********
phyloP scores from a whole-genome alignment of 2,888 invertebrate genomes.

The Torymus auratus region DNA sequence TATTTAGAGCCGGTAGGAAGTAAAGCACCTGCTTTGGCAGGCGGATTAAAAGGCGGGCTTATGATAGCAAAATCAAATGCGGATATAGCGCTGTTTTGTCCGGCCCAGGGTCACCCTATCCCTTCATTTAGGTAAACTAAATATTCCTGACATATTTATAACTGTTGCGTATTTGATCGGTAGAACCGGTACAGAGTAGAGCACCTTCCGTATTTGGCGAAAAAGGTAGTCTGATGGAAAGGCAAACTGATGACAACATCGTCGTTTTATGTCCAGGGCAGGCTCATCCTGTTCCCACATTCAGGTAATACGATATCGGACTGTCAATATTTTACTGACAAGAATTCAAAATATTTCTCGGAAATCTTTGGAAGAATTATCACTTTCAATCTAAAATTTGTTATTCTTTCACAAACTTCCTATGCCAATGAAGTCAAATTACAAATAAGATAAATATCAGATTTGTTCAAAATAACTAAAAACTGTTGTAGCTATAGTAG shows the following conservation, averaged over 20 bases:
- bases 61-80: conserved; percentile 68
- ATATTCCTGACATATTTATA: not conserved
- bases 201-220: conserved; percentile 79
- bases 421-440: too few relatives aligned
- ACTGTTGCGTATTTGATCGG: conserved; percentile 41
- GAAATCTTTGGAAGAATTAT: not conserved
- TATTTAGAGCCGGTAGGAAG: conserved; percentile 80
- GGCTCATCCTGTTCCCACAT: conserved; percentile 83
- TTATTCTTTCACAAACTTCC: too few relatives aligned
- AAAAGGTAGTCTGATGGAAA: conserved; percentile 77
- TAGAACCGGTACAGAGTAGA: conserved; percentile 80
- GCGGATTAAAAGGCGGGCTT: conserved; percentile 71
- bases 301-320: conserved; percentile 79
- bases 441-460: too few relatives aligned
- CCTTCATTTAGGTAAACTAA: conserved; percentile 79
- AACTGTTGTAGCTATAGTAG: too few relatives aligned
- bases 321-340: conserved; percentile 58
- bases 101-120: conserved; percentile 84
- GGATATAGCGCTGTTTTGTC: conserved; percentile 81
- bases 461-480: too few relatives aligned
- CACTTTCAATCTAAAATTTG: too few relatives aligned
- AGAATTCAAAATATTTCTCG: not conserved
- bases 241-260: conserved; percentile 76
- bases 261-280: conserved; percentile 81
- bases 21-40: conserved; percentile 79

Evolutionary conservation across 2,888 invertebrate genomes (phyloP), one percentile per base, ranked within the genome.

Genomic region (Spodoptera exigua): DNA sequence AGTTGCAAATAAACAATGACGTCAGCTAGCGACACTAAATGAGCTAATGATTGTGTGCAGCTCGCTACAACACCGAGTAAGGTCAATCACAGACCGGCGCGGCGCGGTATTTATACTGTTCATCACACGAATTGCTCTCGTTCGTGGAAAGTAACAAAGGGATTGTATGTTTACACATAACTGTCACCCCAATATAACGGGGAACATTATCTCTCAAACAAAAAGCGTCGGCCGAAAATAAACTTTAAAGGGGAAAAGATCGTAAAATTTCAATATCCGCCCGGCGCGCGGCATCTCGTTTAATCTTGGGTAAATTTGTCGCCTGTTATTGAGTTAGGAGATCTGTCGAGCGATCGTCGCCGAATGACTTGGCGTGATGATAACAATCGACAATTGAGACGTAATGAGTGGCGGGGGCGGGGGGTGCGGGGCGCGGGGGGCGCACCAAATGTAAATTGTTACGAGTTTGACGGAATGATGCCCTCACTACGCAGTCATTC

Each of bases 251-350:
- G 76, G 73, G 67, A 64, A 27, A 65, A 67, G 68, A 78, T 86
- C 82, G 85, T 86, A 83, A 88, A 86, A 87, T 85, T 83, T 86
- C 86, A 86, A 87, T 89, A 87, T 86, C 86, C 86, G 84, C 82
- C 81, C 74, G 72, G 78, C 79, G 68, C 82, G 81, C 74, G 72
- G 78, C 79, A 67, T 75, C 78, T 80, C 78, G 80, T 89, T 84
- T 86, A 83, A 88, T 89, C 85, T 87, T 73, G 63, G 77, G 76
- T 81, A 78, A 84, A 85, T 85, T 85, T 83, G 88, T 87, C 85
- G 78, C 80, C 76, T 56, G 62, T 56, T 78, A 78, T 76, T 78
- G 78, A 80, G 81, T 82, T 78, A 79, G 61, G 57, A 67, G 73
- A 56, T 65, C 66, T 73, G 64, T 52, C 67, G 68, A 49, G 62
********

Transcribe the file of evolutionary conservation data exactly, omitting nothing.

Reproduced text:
phyloP scores from a whole-genome alignment of 2,888 invertebrate genomes.

The Torymus auratus region DNA sequence TATTTAGAGCCGGTAGGAAGTAAAGCACCTGCTTTGGCAGGCGGATTAAAAGGCGGGCTTATGATAGCAAAATCAAATGCGGATATAGCGCTGTTTTGTCCGGCCCAGGGTCACCCTATCCCTTCATTTAGGTAAACTAAATATTCCTGACATATTTATAACTGTTGCGTATTTGATCGGTAGAACCGGTACAGAGTAGAGCACCTTCCGTATTTGGCGAAAAAGGTAGTCTGATGGAAAGGCAAACTGATGACAACATCGTCGTTTTATGTCCAGGGCAGGCTCATCCTGTTCCCACATTCAGGTAATACGATATCGGACTGTCAATATTTTACTGACAAGAATTCAAAATATTTCTCGGAAATCTTTGGAAGAATTATCACTTTCAATCTAAAATTTGTTATTCTTTCACAAACTTCCTATGCCAATGAAGTCAAATTACAAATAAGATAAATATCAGATTTGTTCAAAATAACTAAAAACTGTTGTAGCTATAGTAG shows the following conservation, averaged over 20 bases:
- bases 61-80: conserved; percentile 68
- ATATTCCTGACATATTTATA: not conserved
- bases 201-220: conserved; percentile 79
- bases 421-440: too few relatives aligned
- ACTGTTGCGTATTTGATCGG: conserved; percentile 41
- GAAATCTTTGGAAGAATTAT: not conserved
- TATTTAGAGCCGGTAGGAAG: conserved; percentile 80
- GGCTCATCCTGTTCCCACAT: conserved; percentile 83
- TTATTCTTTCACAAACTTCC: too few relatives aligned
- AAAAGGTAGTCTGATGGAAA: conserved; percentile 77
- TAGAACCGGTACAGAGTAGA: conserved; percentile 80
- GCGGATTAAAAGGCGGGCTT: conserved; percentile 71
- bases 301-320: conserved; percentile 79
- bases 441-460: too few relatives aligned
- CCTTCATTTAGGTAAACTAA: conserved; percentile 79
- AACTGTTGTAGCTATAGTAG: too few relatives aligned
- bases 321-340: conserved; percentile 58
- bases 101-120: conserved; percentile 84
- GGATATAGCGCTGTTTTGTC: conserved; percentile 81
- bases 461-480: too few relatives aligned
- CACTTTCAATCTAAAATTTG: too few relatives aligned
- AGAATTCAAAATATTTCTCG: not conserved
- bases 241-260: conserved; percentile 76
- bases 261-280: conserved; percentile 81
- bases 21-40: conserved; percentile 79

Evolutionary conservation across 2,888 invertebrate genomes (phyloP), one percentile per base, ranked within the genome.

Genomic region (Spodoptera exigua): DNA sequence AGTTGCAAATAAACAATGACGTCAGCTAGCGACACTAAATGAGCTAATGATTGTGTGCAGCTCGCTACAACACCGAGTAAGGTCAATCACAGACCGGCGCGGCGCGGTATTTATACTGTTCATCACACGAATTGCTCTCGTTCGTGGAAAGTAACAAAGGGATTGTATGTTTACACATAACTGTCACCCCAATATAACGGGGAACATTATCTCTCAAACAAAAAGCGTCGGCCGAAAATAAACTTTAAAGGGGAAAAGATCGTAAAATTTCAATATCCGCCCGGCGCGCGGCATCTCGTTTAATCTTGGGTAAATTTGTCGCCTGTTATTGAGTTAGGAGATCTGTCGAGCGATCGTCGCCGAATGACTTGGCGTGATGATAACAATCGACAATTGAGACGTAATGAGTGGCGGGGGCGGGGGGTGCGGGGCGCGGGGGGCGCACCAAATGTAAATTGTTACGAGTTTGACGGAATGATGCCCTCACTACGCAGTCATTC

Each of bases 251-350:
- G 76, G 73, G 67, A 64, A 27, A 65, A 67, G 68, A 78, T 86
- C 82, G 85, T 86, A 83, A 88, A 86, A 87, T 85, T 83, T 86
- C 86, A 86, A 87, T 89, A 87, T 86, C 86, C 86, G 84, C 82
- C 81, C 74, G 72, G 78, C 79, G 68, C 82, G 81, C 74, G 72
- G 78, C 79, A 67, T 75, C 78, T 80, C 78, G 80, T 89, T 84
- T 86, A 83, A 88, T 89, C 85, T 87, T 73, G 63, G 77, G 76
- T 81, A 78, A 84, A 85, T 85, T 85, T 83, G 88, T 87, C 85
- G 78, C 80, C 76, T 56, G 62, T 56, T 78, A 78, T 76, T 78
- G 78, A 80, G 81, T 82, T 78, A 79, G 61, G 57, A 67, G 73
- A 56, T 65, C 66, T 73, G 64, T 52, C 67, G 68, A 49, G 62